Have you heard about the Rauschenberg’s assemblage art Canyon? (You can view it here I don’t want any part of Migratory copyright infringement of bald eagle art.) I was following the story a few years ago. Basically Rauschenberg’s piece contained a stuffed bald eagle which meant it could never be sold. According to the heirs of an estate that owned the piece that one little fact, in theory, would give it a value of zero for estate taxes. But the IRS placed a value of $65 million on it, which carries a huge estate tax:
“The IRS is saying you have to pay the tax. If you sell the work to raise the money to pay the tax, it’s a criminal offense and you go to jail.” -Ralph Lerner, art dealer, as quoted in Art News.
It was eventually donated to MOMA. No charitable deduction with a value of zero.
Sorry total tangent there. But I do think the use of discarded objects by Rauschenberg is very relatable to vultures in a way.
Anyway, it takes all my energy not to keep a feather…because I’m constantly picking up little things here and there for the shadow boxes we have.
Seven vultures were just staring at me yesterday morning from a tree in our yard. FYI: they don’t like to be talked to. One by one they picked themselves up and flew away:
The vultures use the thermal air currents to fly with very little effort. I watch them all the time and they are so peaceful and unassuming, rarely flapping their wings. Just gliding. I think they are a great symbol for floating through life and I think a vulture feather carries a message with it: use your energy wisely. One circled me the other day…literally just about 50 feet away, just hanging out. I could see her eyes and then she flew off. Just curious I guess. Or maybe the crows told her that I give away popcorn occasionally on the tree stump.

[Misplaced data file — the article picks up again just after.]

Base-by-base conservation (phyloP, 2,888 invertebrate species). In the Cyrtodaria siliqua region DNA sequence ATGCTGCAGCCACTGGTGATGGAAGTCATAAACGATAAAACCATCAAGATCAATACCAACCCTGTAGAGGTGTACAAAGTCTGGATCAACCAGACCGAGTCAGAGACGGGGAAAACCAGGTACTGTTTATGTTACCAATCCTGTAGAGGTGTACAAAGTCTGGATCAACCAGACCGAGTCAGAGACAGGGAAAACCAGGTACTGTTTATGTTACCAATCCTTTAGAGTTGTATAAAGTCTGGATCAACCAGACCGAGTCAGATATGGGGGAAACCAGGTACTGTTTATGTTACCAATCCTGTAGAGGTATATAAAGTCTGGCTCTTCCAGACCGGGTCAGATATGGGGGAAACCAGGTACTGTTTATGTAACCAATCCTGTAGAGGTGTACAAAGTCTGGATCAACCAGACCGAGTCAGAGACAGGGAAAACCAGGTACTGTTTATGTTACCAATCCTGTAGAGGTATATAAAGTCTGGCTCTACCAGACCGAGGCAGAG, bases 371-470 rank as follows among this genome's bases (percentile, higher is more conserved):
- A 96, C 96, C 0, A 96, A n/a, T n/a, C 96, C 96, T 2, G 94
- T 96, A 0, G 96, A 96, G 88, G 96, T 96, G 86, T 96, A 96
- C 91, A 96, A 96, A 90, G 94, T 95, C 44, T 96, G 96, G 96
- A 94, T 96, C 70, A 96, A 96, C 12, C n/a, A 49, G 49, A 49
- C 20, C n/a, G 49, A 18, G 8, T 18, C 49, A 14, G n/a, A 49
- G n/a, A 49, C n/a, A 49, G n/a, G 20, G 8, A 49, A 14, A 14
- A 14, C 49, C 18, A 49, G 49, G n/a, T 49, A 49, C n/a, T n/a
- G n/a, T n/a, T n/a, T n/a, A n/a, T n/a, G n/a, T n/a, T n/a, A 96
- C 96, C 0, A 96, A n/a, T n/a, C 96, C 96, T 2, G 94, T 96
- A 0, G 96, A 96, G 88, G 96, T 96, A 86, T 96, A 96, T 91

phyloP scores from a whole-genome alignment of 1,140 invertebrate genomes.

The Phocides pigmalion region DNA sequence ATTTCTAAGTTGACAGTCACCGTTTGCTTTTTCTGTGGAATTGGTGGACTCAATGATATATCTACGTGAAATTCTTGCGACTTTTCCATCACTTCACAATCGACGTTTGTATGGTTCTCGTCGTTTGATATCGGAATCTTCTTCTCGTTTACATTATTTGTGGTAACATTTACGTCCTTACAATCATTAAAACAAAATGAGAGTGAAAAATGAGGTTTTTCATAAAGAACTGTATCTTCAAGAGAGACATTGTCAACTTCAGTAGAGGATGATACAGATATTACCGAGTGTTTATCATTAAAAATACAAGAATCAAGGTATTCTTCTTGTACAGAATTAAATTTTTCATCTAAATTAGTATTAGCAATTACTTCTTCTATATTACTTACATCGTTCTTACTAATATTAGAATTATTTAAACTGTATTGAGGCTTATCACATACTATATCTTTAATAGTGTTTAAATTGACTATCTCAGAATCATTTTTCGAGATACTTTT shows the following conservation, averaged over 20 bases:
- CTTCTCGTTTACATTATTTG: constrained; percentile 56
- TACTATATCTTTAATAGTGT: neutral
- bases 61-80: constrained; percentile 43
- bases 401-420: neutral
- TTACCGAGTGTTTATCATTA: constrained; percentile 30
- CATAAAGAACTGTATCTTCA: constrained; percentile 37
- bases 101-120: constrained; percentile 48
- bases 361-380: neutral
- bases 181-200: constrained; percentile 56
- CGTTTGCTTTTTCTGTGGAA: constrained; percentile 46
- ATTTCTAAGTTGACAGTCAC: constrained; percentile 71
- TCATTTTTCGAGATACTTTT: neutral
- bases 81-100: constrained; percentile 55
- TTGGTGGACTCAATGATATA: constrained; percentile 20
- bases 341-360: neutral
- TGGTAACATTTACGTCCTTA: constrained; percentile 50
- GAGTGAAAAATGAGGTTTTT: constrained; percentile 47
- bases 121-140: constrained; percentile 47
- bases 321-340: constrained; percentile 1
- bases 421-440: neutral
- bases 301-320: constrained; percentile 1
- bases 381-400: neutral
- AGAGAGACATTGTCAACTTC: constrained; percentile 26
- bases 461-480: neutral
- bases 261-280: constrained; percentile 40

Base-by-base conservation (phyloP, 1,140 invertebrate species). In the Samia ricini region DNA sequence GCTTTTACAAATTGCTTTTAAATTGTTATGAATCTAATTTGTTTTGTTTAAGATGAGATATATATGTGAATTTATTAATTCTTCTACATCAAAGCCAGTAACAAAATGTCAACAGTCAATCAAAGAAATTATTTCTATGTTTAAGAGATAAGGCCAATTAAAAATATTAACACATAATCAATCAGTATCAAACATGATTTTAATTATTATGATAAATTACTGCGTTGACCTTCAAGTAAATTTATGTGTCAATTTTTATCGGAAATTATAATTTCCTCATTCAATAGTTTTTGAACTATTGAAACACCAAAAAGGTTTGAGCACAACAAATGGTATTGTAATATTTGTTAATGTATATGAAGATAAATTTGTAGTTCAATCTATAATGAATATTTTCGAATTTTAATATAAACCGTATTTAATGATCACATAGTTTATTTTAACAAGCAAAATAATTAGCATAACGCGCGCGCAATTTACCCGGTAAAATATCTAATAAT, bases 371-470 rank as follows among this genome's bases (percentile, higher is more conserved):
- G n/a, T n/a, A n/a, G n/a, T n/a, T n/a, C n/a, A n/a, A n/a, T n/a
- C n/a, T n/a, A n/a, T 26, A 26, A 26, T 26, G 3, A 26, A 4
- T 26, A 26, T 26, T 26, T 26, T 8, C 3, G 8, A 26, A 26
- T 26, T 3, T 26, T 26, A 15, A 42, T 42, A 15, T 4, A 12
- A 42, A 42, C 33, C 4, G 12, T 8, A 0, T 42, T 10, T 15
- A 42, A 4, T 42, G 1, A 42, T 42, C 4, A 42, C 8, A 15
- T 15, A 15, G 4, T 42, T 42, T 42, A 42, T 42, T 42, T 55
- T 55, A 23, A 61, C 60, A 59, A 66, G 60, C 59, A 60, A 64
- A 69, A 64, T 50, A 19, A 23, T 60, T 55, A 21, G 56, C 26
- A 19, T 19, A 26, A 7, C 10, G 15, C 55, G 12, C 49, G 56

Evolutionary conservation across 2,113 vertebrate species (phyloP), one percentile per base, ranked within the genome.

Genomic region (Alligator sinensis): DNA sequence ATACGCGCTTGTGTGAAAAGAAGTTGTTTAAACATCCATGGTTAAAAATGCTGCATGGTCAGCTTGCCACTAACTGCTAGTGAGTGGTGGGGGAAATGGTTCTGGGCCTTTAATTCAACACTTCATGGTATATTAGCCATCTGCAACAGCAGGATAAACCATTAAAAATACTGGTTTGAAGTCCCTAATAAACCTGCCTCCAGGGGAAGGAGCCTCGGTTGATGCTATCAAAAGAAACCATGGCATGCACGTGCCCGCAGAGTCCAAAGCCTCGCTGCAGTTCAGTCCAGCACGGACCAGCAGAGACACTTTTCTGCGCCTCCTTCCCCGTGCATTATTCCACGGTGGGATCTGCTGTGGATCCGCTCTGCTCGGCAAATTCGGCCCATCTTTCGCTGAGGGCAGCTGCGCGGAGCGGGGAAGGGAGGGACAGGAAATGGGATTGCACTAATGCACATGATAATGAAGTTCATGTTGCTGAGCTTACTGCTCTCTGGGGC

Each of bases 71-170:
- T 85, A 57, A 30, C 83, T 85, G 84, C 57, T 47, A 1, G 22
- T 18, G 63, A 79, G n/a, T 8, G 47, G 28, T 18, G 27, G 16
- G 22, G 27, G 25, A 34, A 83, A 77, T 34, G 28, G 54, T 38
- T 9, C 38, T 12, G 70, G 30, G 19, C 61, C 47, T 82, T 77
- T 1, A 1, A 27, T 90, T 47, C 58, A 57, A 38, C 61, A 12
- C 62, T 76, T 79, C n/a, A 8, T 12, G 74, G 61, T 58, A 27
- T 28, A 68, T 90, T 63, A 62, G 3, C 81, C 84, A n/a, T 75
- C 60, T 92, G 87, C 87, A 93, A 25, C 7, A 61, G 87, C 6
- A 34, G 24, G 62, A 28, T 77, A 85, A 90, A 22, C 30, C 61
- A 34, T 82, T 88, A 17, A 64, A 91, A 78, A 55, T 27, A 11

I know I’ve written about this before but it’s primarily why I left the two birds for the vultures today. A sky burial:
I re-watched the movie Kundun a while back and was reminded of the sky burial that Tibetan Buddhists use at death. The vultures scavenge the remains of the dead, giving them second life. There’s a powerful part in the book Last American Man where Eustace Conway’s horse Hobo breaks his leg and he shoots him and leaves the body for a year:
He left Hobo where he’d fallen. He wanted the vultures to eat him. He knew that the Native Americans believed vultures to be the sacred transport, the means by which a spirit is delivered from the earth up into the sky. So Eustace left Hobo there, where the birds could find him. Which means that, even today, whenever Eustace is working outside and sees vultures drifting in the air, he looks up and says hello, because he knows that’s where Hobo lives now.
–The Last American Man, Elizabeth Gilbert
(amazing book btw, I read it straight through and didn’t sleep for a night)
A year later Eustace went back for the vulture feathers, to collect them and to put them somewhere sacred.
Every time I see a vulture drifting in the air I say hello too. And thanks.
And as Whitman put it: What stranger miracles are there?
The circle of life.
Rest in peace little raptor.
Rest in peace little dove.